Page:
The Ecuadorian lawyer representing small farmers in the Chevron oil pollution case says he has received death threats.
“People are constantly following us in Ecuador,” said lawyer Juan Pablo Saenz, who told the Guardian newspaper he has received two anonymous death threats by phone. “They said to me: ‘Think very carefully about what you are doing, because it would be a shame if something happened to you and your family’.”
He does not know who made the threats. Lawyers working on the Chevron case in Ecuador – known as the “Amazon Chernobyl” – now have protection from the Inter-American Human Rights Commission.
In an historic judgment three years ago, an Ecuadorian court ruled that Chevron should pay $18 billion in damages for pollution in north-eastern Ecuador. The court subsequently reduced damages to $9 billion.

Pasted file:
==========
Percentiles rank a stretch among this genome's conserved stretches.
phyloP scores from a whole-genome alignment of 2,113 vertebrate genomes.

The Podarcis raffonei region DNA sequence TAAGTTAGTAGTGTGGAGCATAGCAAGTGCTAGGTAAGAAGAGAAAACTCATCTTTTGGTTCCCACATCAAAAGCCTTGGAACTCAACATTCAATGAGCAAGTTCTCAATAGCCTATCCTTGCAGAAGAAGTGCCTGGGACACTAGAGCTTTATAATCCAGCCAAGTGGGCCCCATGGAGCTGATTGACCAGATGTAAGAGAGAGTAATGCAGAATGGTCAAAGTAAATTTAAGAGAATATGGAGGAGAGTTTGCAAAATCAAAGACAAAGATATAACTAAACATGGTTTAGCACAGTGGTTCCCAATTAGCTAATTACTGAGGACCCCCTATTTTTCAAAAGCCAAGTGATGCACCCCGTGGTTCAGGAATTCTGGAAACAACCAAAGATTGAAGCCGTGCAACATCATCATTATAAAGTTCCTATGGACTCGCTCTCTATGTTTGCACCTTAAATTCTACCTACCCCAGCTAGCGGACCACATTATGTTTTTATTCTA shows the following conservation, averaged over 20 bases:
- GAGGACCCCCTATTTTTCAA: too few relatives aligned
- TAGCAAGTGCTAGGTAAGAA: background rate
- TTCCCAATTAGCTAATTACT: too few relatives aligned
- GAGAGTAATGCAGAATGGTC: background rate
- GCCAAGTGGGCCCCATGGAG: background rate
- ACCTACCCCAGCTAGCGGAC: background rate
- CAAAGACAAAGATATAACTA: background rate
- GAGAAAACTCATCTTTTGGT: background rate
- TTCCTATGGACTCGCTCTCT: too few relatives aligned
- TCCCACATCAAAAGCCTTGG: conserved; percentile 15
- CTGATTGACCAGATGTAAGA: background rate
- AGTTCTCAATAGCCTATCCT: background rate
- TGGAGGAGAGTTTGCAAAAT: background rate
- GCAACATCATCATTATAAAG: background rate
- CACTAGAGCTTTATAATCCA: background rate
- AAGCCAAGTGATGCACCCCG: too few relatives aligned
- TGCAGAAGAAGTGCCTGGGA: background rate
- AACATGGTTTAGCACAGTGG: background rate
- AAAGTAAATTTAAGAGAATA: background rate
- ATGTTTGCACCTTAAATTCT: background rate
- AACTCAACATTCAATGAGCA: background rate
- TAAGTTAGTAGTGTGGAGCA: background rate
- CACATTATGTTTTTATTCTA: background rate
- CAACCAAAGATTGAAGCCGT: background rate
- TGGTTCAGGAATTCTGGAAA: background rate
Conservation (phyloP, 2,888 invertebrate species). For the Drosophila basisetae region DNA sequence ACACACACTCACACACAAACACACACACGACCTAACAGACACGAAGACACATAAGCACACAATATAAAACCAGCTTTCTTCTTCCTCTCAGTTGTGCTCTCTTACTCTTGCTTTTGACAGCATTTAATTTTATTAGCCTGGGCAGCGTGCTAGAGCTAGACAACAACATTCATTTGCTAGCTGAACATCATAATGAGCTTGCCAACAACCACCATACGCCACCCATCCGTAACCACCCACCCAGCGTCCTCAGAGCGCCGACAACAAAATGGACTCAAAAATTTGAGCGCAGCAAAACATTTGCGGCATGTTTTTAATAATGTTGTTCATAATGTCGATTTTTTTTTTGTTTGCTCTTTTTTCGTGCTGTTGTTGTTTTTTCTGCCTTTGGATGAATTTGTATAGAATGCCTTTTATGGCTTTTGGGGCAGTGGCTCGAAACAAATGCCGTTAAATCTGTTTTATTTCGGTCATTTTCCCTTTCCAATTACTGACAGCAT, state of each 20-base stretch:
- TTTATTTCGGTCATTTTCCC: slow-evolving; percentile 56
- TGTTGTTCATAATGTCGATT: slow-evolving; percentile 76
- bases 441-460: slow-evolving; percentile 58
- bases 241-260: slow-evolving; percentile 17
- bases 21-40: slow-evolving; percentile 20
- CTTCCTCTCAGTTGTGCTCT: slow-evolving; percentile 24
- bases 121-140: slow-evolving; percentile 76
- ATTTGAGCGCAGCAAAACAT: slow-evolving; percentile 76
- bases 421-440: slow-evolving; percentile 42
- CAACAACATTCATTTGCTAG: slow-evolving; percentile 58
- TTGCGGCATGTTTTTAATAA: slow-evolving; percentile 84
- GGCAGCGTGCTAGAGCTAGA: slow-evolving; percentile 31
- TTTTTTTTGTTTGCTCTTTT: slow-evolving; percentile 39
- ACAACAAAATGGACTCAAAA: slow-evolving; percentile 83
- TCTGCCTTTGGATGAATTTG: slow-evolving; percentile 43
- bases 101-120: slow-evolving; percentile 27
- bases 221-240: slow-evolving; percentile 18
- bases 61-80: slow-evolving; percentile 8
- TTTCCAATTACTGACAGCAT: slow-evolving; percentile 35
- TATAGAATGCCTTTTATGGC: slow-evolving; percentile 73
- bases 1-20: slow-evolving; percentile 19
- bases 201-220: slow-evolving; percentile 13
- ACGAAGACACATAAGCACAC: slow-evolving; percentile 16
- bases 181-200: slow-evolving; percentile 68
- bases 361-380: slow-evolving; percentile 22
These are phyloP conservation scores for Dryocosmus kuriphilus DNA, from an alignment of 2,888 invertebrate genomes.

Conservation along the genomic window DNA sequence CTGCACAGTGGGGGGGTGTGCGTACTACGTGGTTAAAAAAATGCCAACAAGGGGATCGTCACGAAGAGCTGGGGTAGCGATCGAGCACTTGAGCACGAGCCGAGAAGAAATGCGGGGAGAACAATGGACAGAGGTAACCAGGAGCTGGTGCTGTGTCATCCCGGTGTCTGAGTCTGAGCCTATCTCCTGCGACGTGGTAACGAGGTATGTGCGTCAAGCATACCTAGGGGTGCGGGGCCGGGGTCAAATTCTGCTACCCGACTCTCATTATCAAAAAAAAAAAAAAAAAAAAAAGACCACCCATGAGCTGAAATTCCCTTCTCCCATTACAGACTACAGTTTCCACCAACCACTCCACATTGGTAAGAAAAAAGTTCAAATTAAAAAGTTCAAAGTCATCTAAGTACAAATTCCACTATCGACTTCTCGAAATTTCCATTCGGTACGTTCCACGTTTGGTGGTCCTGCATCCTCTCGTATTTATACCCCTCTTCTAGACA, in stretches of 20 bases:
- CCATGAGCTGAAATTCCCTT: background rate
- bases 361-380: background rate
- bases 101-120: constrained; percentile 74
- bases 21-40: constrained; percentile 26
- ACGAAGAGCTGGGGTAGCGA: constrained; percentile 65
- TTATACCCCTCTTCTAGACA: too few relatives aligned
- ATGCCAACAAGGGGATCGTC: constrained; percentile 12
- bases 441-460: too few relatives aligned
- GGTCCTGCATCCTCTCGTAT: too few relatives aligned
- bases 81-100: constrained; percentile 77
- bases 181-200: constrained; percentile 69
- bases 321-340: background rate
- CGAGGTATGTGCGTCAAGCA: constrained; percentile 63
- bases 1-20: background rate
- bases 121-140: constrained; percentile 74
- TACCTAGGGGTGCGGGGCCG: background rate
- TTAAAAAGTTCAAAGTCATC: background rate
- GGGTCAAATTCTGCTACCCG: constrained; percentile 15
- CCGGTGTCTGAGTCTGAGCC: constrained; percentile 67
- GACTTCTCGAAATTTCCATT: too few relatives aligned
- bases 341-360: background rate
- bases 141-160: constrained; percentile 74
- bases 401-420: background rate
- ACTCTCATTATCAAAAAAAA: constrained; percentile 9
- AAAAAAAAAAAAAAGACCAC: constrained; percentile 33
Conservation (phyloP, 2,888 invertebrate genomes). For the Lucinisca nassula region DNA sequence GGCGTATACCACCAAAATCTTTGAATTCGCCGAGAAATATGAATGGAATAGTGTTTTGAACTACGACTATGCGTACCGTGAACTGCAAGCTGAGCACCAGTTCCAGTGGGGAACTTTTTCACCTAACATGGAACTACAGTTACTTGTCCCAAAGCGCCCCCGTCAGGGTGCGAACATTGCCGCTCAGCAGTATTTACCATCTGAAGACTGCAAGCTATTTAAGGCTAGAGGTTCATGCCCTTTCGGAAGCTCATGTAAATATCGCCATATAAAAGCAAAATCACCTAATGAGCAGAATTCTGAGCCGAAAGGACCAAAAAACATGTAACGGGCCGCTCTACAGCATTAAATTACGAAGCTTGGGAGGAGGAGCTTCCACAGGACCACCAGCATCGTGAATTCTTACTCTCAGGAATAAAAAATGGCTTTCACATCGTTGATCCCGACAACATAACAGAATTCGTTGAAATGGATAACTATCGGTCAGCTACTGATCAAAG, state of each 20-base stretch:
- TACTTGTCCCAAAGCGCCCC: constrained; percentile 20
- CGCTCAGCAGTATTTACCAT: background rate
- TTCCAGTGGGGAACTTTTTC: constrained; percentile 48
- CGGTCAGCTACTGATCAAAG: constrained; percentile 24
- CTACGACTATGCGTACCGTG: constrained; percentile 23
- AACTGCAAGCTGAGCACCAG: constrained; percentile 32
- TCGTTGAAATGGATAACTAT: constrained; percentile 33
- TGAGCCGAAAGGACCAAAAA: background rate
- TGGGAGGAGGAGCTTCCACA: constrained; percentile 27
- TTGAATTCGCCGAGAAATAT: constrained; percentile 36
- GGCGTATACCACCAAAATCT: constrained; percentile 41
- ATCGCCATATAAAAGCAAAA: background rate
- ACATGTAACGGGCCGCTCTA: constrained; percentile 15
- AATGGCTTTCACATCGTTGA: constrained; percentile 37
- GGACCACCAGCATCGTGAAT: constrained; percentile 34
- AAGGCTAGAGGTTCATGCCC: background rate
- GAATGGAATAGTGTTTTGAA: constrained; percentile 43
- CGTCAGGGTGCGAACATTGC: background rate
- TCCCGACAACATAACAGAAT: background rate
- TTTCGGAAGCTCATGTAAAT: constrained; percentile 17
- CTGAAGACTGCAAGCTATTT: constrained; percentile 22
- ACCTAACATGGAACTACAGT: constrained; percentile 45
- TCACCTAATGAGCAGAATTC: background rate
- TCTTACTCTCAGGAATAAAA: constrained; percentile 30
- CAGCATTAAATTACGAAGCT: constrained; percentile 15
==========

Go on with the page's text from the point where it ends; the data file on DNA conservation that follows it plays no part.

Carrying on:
But earlier this month, a U.S. district judge found that “corrupt means” had been used to persuade the Ecuadorian court to reach that verdict. The U.S. judge said the claimants could no longer pursue their claims for damages in U.S .courts, though the campaigners said they will appeal the decision.
The judge said the corruption claim was baseless. He said the key witness in the U.S. trial was a former Ecuadorian judge, Alberto Guerra, who has received more than $10,000 a month from Chevron. The oil company paid for him and his family to emigrate from Ecuador to the U.S., court documents show.